RECOVERING A LARGE PARROT
Birds instinctively tend to fly when their adrenaline level is high. They also generally fly up to the highest point they can land. However, most pet birds today have never been fully-fledged sadly. While smaller birds can often fly quite easily, larger parrots require more skill to be able to take off, land and navigate. Consequently, if a bird flies to something high, they might lack the skill to fly down. This means that most large parrots who escape their caregivers need to be found quickly and then monitored until they are ready to climb down on their own. Remember your bird will probably have to glide down instead of fly directly down if they can’t climb down.
- Wait until the animal is ready to come down willingly, especially if above arm’s length.
- Food treats and attention by the caregiver are the only tools that should be used to encourage the parrot to come down sooner, rather than later. Do not spook the bird into taking off again as that starts the process all over. So, don’t climb the tree or use any pipes, ladders etc. to get them down. A few cold nights are far less dangerous to the bird than having it fly onto a power line or to a location where you can’t spot it.
- The parrot should be observed from dawn to dusk. The parrot will probably just roost. Food should not be left out or distributed around the location. The goal is for the parrot to climb down to the caregiver. This usually happens on day three. Avoid too many strangers at the location. You want the parrot to focus on its caregiver.
- Watch for signs the parrot is ready to climb down: Fluttering of wings, movement in the tree to ensure a good view of the caregiver, calls to the caregiver when not in view or movement toward the caregiver
- Once the parrot is showing clear signs of being ready to climb down, start passing favourite foods to other spotters around the location in view of the parrot. Make yummy sounds too. Use fairly large visible portions of brightly or strong-smelling foods that the parrot sees as a treat. This should get the parrot fairly excited if it is ready to come down. Continue with the food fest with only the primary caregiver directly at the base where the parrot will need to climb down.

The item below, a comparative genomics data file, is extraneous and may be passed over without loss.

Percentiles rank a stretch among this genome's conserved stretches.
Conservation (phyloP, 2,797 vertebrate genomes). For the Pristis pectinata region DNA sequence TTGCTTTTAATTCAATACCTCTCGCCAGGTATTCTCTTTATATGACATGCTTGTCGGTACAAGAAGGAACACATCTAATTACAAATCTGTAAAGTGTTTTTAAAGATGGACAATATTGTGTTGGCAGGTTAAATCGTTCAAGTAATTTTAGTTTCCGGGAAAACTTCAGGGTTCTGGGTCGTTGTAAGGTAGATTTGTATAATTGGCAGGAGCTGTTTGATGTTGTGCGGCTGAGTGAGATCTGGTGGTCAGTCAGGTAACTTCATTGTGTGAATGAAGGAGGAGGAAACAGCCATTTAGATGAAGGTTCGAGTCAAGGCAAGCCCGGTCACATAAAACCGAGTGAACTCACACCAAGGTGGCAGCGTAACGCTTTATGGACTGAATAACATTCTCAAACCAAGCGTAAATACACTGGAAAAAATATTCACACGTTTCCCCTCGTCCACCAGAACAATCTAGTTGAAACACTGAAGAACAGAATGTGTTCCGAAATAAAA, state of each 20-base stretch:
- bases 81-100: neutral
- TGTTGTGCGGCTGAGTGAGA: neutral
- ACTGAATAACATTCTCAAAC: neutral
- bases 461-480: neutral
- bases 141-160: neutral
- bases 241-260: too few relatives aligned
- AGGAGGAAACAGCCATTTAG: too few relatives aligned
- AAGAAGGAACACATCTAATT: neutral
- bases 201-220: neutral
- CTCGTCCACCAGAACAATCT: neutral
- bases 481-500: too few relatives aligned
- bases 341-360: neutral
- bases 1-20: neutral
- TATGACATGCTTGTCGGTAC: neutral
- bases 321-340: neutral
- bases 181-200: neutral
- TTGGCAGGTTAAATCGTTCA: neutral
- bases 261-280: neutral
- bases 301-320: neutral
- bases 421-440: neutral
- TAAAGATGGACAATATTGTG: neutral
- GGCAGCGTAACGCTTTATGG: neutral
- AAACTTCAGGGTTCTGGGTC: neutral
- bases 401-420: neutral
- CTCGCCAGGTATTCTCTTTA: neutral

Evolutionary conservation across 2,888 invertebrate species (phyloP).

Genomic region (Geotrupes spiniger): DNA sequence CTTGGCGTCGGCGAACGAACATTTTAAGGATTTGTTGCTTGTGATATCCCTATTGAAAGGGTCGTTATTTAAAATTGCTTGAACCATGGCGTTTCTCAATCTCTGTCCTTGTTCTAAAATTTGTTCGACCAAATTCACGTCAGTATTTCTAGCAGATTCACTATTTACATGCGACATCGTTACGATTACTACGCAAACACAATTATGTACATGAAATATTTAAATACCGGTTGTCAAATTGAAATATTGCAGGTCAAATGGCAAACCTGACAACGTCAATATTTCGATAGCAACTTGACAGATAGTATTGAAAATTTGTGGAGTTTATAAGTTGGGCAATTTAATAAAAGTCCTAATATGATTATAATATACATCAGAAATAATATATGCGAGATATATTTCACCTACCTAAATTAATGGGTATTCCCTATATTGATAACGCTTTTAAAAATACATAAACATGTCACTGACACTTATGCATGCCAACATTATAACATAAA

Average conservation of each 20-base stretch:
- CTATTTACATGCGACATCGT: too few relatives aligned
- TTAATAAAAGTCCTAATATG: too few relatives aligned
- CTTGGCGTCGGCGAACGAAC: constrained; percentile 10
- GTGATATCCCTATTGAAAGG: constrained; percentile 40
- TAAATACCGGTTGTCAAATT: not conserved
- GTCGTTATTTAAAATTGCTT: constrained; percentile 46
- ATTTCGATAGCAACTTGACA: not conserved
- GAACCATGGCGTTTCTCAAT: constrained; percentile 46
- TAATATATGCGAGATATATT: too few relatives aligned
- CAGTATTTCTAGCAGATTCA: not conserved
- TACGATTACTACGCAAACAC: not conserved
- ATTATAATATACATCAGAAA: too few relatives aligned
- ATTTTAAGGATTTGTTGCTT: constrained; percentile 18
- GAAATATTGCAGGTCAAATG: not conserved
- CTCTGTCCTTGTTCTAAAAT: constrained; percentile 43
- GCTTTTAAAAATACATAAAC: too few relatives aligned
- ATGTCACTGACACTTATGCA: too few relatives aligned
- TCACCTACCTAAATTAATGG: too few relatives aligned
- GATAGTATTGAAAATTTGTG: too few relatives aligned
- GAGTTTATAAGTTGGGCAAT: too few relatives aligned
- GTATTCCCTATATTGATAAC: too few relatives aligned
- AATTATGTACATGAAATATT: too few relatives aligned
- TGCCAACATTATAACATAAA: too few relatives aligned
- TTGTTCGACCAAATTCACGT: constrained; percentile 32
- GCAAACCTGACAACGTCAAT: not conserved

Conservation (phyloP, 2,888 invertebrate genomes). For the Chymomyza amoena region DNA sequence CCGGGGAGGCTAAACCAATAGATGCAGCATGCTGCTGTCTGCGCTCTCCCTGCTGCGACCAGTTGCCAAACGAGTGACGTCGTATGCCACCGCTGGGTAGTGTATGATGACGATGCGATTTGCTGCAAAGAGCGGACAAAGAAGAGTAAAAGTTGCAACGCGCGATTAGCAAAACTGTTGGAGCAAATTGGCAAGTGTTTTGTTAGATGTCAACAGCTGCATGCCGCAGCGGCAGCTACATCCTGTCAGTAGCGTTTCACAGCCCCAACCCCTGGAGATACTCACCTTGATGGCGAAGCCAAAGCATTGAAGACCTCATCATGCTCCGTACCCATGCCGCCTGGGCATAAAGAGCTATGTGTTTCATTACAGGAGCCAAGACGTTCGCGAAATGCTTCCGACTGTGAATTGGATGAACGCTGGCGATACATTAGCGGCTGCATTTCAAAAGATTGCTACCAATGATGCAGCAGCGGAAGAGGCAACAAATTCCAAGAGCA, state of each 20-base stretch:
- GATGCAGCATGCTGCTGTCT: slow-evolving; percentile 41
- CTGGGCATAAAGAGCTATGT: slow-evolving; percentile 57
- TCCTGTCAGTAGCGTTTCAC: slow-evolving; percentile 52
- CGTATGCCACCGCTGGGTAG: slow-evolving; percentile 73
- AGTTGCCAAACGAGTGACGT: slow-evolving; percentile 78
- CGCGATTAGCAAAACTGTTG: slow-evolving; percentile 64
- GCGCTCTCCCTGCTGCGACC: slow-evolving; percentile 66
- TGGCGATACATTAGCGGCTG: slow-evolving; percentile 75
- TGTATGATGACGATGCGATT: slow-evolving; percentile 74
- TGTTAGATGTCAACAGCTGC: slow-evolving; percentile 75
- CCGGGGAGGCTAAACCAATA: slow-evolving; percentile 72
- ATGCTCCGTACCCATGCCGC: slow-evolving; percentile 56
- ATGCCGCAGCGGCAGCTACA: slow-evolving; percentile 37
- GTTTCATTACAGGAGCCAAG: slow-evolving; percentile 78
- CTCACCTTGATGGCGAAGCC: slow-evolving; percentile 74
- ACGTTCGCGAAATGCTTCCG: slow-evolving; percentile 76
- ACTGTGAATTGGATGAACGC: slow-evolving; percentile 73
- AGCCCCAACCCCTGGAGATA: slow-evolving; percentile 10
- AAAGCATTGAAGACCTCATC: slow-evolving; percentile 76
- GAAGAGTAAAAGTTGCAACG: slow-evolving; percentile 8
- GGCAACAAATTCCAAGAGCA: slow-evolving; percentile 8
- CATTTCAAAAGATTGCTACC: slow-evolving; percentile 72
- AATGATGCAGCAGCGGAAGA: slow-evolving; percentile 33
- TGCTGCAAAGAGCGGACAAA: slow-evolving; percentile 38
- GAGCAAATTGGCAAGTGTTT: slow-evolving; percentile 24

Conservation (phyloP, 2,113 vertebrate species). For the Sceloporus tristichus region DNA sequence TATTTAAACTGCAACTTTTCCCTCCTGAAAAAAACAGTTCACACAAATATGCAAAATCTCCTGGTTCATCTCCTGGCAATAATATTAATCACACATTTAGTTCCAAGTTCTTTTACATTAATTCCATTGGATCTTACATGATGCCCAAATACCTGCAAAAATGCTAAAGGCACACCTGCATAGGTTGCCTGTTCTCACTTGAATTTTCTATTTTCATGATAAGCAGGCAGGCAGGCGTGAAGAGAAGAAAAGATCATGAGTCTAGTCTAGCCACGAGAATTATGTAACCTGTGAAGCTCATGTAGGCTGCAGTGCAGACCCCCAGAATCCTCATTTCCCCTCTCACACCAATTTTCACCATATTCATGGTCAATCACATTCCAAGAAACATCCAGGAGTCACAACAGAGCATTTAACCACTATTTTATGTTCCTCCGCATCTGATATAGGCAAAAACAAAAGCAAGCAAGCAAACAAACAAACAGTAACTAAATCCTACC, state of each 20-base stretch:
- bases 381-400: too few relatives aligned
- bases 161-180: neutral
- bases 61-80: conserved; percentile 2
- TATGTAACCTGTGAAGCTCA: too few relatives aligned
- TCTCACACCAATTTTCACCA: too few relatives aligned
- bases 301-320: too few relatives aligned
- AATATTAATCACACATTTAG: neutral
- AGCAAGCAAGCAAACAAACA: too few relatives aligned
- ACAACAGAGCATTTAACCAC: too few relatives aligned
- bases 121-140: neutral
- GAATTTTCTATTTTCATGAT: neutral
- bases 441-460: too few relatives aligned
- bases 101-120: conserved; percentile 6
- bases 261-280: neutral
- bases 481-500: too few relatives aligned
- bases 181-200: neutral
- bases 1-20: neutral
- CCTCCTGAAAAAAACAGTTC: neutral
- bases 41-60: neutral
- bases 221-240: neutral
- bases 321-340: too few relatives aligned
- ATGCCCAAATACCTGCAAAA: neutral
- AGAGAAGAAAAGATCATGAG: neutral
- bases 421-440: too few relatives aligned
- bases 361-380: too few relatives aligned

- When you leave and return, start the food fest over again. Most likely, by the end of day three, the parrot will give in and climb down to its caregiver.
- If it is getting late in the day on day 3 and the parrot is looking like it is settling in for the night, try one last shot for that day.
- By day 4 most parrots will climb down to anyone, but for those few holdouts, just continue as on previous days. The parrot will eventually climb down when it is ready.
READ MORE on owning a parrot.
Keep your pets safe! Next week we will look at the controversy regarding the clipping of domestic bird’s wings.
WHEN YOU KNOW BETTER, DO BETTER!
Source: The Bulletin
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Disclaimer: The information produced by Infurmation is provided for general and educational purposes only and does not constitute any legal, medical or other professional advice on any subject matter. These statements are not intended to diagnose, treat or cure any disease. Always seek the advice of your vet or other qualified health care provider prior to starting any new diet or treatment and with any questions you may have regarding a medical condition. If you suspect that your pet has a medical problem, promptly contact your health care provider.